Although various embodiments have been described in detail for the purpose of illustration, it is to be understood that such detail is solely for that purpose and that the disclosure is not limited to the disclosed embodiments, but, on the contrary, is intended to cover modifications and equivalent arrangements. For example, it is to be understood that this disclosure contemplates that, to the extent possible, one or more features of any embodiment can be combined with one or more features of any other embodiment.

Claims (11)

What is claimed is:
1. A syringe system comprising:
a syringe body comprising a hollow lumen and a distal end comprising a syringe tip, the syringe body being configured to house a plurality of fluids therein;
a first plunger positioned in the hollow lumen of the syringe body, forming a first seal with an inner wall of the syringe body, and forming a first compartment between the first plunger and the distal end of the syringe;
a plurality of recesses disposed about the inner wall of the syringe body near the distal end of the syringe body;
a second plunger positioned proximal to the first plunger in the hollow lumen of the syringe body, forming a second seal with the inner wall of the syringe body, and forming a second compartment between the first plunger and the second plunger; and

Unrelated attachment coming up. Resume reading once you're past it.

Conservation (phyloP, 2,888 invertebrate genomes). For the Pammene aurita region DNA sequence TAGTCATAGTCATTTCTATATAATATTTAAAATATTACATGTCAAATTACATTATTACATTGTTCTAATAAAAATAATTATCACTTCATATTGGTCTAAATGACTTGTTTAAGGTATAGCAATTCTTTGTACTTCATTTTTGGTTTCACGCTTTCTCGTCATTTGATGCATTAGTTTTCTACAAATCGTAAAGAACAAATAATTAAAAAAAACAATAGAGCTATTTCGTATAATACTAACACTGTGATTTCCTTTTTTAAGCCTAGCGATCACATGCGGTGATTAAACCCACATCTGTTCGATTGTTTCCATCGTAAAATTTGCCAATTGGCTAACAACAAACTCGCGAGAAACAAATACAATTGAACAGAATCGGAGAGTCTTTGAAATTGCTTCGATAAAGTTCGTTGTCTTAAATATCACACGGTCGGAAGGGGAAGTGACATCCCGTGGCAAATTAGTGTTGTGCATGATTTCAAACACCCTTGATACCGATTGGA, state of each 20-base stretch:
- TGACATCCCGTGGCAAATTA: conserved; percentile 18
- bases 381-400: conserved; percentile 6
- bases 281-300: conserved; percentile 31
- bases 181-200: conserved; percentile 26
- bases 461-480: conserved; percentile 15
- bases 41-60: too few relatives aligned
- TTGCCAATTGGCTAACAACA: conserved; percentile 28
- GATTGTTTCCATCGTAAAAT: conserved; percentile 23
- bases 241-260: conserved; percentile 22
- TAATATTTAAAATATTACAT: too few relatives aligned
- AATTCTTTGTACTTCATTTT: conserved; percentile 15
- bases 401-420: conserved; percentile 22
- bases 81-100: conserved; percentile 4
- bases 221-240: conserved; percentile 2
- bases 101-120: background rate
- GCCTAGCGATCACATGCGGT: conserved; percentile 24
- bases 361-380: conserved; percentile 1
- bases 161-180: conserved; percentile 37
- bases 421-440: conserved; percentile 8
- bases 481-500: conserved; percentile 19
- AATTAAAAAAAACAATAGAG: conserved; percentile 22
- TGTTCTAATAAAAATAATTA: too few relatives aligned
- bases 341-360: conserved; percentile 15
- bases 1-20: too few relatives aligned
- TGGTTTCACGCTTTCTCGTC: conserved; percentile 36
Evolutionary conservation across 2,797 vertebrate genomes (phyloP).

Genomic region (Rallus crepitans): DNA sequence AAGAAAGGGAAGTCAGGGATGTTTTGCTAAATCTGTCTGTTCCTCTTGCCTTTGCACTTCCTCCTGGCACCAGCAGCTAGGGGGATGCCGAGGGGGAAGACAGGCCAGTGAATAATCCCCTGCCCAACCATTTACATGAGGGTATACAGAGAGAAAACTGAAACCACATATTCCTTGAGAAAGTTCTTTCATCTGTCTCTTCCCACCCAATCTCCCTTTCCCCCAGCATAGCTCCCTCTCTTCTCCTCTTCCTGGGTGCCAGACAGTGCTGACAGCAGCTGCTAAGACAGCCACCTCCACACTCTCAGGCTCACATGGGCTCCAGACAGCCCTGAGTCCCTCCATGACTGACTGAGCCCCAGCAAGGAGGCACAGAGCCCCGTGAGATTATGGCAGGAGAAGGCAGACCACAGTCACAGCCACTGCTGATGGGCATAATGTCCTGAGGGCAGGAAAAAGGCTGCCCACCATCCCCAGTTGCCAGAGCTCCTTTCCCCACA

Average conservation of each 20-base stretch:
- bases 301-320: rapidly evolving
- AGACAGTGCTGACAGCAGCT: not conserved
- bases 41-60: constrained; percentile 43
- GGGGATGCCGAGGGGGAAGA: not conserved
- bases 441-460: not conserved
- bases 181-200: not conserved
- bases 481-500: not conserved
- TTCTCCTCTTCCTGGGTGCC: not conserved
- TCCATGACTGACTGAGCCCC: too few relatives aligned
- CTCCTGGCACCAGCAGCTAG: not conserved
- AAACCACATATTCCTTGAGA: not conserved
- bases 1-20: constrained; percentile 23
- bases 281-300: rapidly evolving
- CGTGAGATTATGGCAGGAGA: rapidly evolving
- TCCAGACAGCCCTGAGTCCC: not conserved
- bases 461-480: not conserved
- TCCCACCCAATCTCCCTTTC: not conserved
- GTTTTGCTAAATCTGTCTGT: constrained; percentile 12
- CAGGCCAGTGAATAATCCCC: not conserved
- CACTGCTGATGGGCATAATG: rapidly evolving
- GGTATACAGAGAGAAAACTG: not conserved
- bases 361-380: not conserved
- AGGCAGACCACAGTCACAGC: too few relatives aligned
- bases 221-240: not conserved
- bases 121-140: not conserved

a transfer tube in fluid connection with the second compartment and the syringe tip,
wherein the first plunger, upon contacting the plurality of recesses, breaks the first seal with the inner wall of the syringe body, causing fluid contents of the second compartment to flow distally into the first compartment.
2. The syringe system of claim 1, wherein the transfer tube comprises a valve in fluid communication with the syringe tip.
3. The syringe system of claim 2, further comprising an outlet port fluidly connected to an outlet of the valve.
4. The syringe system of claim 3, wherein the outlet port is configured to output a fluid from one or more of the first compartment and the second compartment depending on an orientation of the valve.
5. The syringe system of claim 4, wherein the orientation of the valve comprises one of a first opening state to allow fluid flow from the syringe tip to the outlet port, a second opening state to allow fluid flow from the transfer tube to the outlet port, a third opening state to allow fluid flow from both the syringe tip and the transfer tube to the outlet port, and a closed state to block fluid flow from the syringe tip and the transfer tube.
6. The syringe system of claim 1, wherein the plurality of recesses are scalloped or crenelated.
7. The syringe system of claim 1, further comprising a connection piece positioned between the first plunger and the second plunger.
8. The syringe system of claim 7, wherein the connection piece is a filament.
9. The syringe system of claim 1, wherein the syringe body further comprises an open proximal end having a finger guard affixed thereto.
10. The syringe system of claim 1, further comprising a piston connected to the second plunger, wherein the piston is configured to be activated by a thumb piece.